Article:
Supreme Court hears opening arguments in Illinois labor union case


Olivier Douliery/Abaca Press/TNS

Justice Ruth Bader Ginsburg, who passed away on Friday, was famous for both her decisions and dissents which notoriously defended gender equality and LGBTQ+ rights, including voting in favor of same-sex marriage in 2015.

Ryan Wangman, City Editor

The United States Supreme Court heard opening arguments Monday in a case challenging an Illinois law that allows public sector unions to collect fees from workers who are represented by the union, but are not members.

The case was brought forward by Mark Janus, a state employee, who is suing the American Federation of State, County and Municipal Employees in opposition to contributing to the union. Janus has argued that mandated fees collected violate his First Amendment right to free speech because some activities the union engages in on his behalf — including collective bargaining — are inherently political.

Over 20 states currently have laws in place that let unions charge non-members fees for work done on their behalf.

Justice Elena Kagan said during oral arguments she didn’t think the court had ever overruled a case where the reliance on precedent was as great as this one. She said if they did overrule the case, it would invalidate contracts for thousands of municipalities.

“So property and contract rights, the statutes of many states and the livelihoods of millions of individuals affected all at once,” Kagan said. “When have we ever done something like that?”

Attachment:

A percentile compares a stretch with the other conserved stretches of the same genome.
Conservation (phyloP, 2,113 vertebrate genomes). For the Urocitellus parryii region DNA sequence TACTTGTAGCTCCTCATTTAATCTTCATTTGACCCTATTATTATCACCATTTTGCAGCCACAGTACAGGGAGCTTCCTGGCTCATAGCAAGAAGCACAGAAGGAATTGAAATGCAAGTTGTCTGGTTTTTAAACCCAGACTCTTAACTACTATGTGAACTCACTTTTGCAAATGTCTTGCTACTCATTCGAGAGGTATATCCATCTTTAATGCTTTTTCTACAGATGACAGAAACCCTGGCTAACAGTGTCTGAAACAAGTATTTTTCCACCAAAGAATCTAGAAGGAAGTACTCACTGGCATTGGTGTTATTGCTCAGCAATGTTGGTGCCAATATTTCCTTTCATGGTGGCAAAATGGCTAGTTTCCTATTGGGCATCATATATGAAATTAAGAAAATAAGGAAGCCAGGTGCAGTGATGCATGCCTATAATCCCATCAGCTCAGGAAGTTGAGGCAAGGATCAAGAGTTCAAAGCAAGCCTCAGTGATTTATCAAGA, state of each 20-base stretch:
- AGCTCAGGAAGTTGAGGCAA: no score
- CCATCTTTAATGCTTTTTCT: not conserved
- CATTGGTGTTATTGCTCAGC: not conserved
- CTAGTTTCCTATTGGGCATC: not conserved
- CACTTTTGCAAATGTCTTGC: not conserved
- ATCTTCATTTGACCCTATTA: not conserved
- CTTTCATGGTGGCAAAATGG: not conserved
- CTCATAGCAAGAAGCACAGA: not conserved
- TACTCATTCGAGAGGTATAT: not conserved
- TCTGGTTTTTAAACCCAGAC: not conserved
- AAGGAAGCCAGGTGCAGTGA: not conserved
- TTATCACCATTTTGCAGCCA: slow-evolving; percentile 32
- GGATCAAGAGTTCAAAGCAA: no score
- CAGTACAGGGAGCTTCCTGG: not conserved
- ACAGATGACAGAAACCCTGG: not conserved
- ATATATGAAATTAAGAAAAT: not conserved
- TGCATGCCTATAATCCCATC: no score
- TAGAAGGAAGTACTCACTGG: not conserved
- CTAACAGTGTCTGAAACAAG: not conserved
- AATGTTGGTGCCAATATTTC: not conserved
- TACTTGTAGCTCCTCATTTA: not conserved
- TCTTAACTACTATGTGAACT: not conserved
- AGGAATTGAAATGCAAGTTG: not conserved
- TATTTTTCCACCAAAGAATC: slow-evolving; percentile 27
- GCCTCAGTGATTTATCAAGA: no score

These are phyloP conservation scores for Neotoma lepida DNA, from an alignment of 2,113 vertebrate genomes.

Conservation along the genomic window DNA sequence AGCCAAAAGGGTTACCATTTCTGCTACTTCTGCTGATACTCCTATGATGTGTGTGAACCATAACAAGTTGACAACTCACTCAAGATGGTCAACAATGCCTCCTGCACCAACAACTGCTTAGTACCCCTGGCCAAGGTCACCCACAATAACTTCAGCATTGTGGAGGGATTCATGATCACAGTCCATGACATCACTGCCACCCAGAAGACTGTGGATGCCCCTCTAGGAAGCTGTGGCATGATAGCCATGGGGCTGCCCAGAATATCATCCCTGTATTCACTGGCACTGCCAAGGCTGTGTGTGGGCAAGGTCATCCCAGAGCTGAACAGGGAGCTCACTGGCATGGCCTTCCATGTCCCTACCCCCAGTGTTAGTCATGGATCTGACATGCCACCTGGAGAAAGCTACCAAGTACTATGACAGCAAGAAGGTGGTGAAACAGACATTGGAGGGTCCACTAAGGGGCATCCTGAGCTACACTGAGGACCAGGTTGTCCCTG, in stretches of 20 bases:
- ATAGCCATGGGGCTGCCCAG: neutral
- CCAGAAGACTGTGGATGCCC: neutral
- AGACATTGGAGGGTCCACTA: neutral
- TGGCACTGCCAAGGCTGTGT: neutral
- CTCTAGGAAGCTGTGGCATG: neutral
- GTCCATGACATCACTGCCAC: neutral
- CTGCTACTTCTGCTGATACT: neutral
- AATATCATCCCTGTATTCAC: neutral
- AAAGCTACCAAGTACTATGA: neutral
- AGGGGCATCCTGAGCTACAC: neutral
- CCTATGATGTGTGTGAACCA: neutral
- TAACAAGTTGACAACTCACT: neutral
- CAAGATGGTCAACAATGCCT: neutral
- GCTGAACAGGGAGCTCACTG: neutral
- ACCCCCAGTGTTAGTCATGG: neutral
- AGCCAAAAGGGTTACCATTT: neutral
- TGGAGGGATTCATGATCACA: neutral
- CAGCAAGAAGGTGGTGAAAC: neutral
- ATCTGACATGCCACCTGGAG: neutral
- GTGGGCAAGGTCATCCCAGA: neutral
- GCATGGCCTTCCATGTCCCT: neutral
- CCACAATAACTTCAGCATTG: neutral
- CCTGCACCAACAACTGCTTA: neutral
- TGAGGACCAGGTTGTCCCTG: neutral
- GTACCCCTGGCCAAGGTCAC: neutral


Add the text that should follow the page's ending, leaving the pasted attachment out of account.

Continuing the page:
The focal point of the debate over the case centers on a 1977 Supreme Court case, Abood v. Detroit Board of Education, which determined that though non-members of public sector unions can not be forced to pay fees for a union’s political activities, they can be required to pay for union work like collective bargaining, contract administration and representation of workers in grievance proceedings.

Justice Ruth Bader Ginsburg pointed out during the arguments that without the fees in place, unions will be drained of the resources they need to advocate for the people they represent. She said not only would people opposed to the union stop paying fees, but also people who want the union’s representation without the cost.

“You’ll have a union with diminished resources, not able to investigate what it should demand at the bargaining table, not equal to the employer that it faces,” Ginsburg said.

On the other side of the argument, Justice Anthony Kennedy said he thought that the removal of mandated fees would cause a lessening of political influence for unions. He said there is no difference between collective bargaining over pay and benefits and a union’s political activities.

The Supreme Court heard a similar case in 2016 regarding the same “fair share” laws in California, but but former Associate Justice Antonin Scalia died soon after the case was argued, and the decision was deadlocked 4-4. The deciding factor in Janus’s case will likely be Justice Neil Gorsuch, who was not on the bench for the California case.

Gorsuch did not ask a question in Monday’s initial proceedings.

In a Tweet posted after oral arguments, Gov. Bruce Rauner, who attended the proceedings, said he was proud of what had been started in the court. Rauner said he was confident that the Supreme Court would side with “free speech” for workers in state government.

“The gravity of the Court’s decision will be felt not just in Illinois, but across America,” Rauner said.

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